If a piece of clothing gets too “fiddly”, my son just won’t wear it. If it has too many buttons, is difficult to pull over his head or pull up its done. Zippers on pants are even pushing it. He … Continue reading
I sewed in Dutch. Yes. I did. There were a few rough spots, but when I saw this pattern by Zonen 09 I had to try. Its the Ole Cardigan: So if you are into sewing for boys (which I am) … Continue reading
I make a lot of basic clothes for my son. Basic, meaning they are neutral colors and styles that can mix and match with a lot of things. I also like to make his pants. Just for the fact that … Continue reading
My boy is 110% boy. He runs, scratches himself up and destroys clothes. He loves to wear comfortable clothes that move with him. He would live in a sweat pants and sweat shirt. If I let him… He is at … Continue reading
I wanted to share some of the transitional pieces that I am making for my son. He has enough winter wear, but I thought it might be nice for him to have a few pieces of clothing that could take … Continue reading
I know I am supposed to be sewing a skirt – but my heart just isn’t in it. I had a really busy few weeks. And when I finally had some time to sew a few days ago, I was just really not inspired to pick it up and finish it. Which is really not like me – I don’t have a bunch of WIPs laying around. In fact – I don’t have any. Well – no I have one. A skirt….
So I decided to sew something for my son to jump start my sewing mojo again! I have been tearing pictures out of the kids catalogues that come to my door – Tea Collection (LOVE!!), J. Crew Kids, Lands End, Mini Boden – you get the idea. Planning some fall clothes for my son. Especially because kids clothing week didn’t go as planned either. Oh well. Better late than never!
So I decided to sew up a shirt for my son. I looked through my fabric stash and decided to make him a basic shirt. I choose a brown knit with some contrasting tan ribbing and pulled out the Hipster Henley pattern by Melly Sews. I am a big fan of her patterns – they are easy to adjust and make your own. I had made this pattern once before – so I knew it fit my son and I made some changes to the pattern. It is, after all, a Blank Slate – ready for your interpretation!
For my version of the hipster Henley I choose a brown knit jersey that I got from fabric.com. I purchased one yard, and at 58″ wide, I have gotten two shirts out of it. Not bad! The tan rib knit is from my stash, and I don’t remember where I purchased it.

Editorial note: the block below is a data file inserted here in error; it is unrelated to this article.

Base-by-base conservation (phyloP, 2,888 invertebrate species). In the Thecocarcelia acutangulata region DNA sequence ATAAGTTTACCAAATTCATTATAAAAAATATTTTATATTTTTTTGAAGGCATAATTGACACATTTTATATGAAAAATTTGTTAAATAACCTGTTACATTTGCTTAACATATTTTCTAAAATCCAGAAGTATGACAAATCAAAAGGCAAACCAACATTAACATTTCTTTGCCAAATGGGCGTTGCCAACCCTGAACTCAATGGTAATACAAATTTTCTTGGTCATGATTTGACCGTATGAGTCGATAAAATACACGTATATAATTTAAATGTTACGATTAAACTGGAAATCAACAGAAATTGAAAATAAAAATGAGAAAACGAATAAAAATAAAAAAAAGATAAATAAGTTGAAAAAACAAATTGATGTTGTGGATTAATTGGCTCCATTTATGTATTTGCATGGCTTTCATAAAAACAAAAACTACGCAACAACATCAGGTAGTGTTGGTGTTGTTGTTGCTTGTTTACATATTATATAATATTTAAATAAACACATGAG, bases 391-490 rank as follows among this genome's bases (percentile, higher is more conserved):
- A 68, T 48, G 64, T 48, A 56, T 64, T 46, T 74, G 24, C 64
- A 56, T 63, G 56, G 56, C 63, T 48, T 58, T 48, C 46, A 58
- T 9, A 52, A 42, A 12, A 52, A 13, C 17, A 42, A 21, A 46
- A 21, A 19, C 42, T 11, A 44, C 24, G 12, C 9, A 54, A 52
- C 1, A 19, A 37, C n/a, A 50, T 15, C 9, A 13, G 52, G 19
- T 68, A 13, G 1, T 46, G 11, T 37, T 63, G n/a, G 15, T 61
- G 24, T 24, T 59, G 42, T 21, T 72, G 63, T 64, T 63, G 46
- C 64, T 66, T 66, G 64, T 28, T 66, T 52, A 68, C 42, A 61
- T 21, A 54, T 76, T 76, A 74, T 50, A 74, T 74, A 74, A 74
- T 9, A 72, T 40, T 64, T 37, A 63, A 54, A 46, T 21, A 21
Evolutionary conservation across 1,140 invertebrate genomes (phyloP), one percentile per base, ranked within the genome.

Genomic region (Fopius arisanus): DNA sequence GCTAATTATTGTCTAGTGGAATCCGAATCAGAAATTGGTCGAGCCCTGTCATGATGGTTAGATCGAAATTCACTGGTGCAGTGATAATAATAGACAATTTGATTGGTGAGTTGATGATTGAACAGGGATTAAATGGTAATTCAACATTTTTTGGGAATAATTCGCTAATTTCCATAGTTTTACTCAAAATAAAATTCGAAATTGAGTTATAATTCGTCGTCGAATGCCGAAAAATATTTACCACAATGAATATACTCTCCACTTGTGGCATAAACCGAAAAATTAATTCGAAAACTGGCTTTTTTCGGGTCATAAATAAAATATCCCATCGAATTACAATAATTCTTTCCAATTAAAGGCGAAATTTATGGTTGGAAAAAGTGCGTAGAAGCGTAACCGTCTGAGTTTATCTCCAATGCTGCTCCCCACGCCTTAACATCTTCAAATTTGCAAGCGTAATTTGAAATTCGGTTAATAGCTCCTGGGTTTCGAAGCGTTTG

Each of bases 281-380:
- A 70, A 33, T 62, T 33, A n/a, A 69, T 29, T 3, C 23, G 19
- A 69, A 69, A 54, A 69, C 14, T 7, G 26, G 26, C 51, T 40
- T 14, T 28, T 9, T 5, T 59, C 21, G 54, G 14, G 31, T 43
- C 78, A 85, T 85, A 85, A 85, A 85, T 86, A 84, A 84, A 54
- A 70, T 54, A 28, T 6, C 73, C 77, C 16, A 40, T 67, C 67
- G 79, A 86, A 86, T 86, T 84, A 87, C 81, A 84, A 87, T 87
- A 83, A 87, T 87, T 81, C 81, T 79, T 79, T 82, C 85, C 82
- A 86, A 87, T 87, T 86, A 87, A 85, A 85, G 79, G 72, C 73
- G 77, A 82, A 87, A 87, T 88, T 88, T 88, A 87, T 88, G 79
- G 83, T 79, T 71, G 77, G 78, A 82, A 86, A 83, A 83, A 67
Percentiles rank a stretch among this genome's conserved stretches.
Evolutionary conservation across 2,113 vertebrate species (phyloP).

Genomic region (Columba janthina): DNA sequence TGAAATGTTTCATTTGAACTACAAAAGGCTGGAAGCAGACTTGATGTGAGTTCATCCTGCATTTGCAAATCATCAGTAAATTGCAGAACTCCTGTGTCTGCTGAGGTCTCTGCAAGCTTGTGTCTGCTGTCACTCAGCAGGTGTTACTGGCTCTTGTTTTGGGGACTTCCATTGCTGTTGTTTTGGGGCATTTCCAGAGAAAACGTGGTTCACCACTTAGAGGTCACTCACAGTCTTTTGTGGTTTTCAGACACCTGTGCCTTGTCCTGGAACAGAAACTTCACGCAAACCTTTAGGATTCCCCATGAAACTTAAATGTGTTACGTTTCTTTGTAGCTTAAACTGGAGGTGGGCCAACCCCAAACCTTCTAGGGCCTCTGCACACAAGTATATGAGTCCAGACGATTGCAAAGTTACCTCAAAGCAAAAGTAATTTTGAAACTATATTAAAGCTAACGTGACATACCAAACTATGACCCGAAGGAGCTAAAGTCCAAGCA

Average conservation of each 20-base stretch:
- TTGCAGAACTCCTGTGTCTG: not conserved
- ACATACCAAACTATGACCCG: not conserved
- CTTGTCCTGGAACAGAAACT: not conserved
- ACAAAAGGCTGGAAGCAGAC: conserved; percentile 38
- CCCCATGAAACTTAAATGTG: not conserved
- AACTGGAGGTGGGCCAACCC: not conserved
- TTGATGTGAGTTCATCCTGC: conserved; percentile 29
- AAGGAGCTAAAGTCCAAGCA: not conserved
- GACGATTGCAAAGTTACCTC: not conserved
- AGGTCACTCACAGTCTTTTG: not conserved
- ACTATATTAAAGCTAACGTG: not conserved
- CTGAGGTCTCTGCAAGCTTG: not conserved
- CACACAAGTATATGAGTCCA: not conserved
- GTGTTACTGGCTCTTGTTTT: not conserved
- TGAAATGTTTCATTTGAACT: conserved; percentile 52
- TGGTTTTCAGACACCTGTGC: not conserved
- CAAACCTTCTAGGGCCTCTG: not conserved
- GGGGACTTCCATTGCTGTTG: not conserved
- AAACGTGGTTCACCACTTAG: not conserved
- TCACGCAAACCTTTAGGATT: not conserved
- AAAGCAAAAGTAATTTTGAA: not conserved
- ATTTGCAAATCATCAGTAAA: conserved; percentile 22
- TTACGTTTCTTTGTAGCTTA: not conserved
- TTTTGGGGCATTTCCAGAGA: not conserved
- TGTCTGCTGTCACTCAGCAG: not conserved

I really wanted this to be a long sleeve shirt – but alas, only enough fabric for short sleeves – and I was pretty set on this fabric combo
Changes to the pattern are as follows:
– Instead of squaring the neck ribbing at the placket – I curved it down. I like the way it lays on the neck that way. I found the squared neck finish gapped and just didn’t behave on the first one that I made.
– I added a ribbed band to the short sleeves – a “ringer Henley” If you want to get technical, I suppose…
– I left off the pocket
– I squared off the bottom hem of the shirt, in the pattern its curved.
I also took time to serge and then topstitch key seams like the neckline, shoulder, armhole and sleeve cuff. I am a huge believer in proper finishes. They really make the difference in the end in how the garment looks and wears. I topstitched 1/4 inch away from sewn seams, catching the serging as I sewed.
On another sewing note – this time around, when making the placket I was not shy in trimming down the seams so that the placket didn’t end up really thick and hard to topstitch. I was actually pretty aggressive at trimming the seams and used some Steam-a-Seam to help me hold the layers in place while I sewed them. They are not perfect – but they are MUCH better than the first one that I did. There was just so much flipping fabric in the first version that it was almost impossible to sew through the layers in a neat and orderly manner.
Have you all heard of Steam-a-Seam? I am a pretty traditional sewer, I don’t use a lot of fancy notions – BUT this stuff is awesome!!! It is marketed towards quilters, but I use it for tricky situations where I don’t want the pinch of a pin. Inserting zippers – no pins!! And in making this placket I was able to trim the seams down, apply the steam a seam and flip the placket over and everything stays put! Love it!
So that’s how I got my sewing mojo back. I do need to get going on that skirt – The Super Online Sewing Match is already on its third challenge, and I am not even done with my first..
Hopefully some good news on that front next time.
Do any of you have works in progress lying around waiting to finish? How do you feel if you aren’t caring for what you are doing? Do you give yourself permission to put it down? Or do you plow on?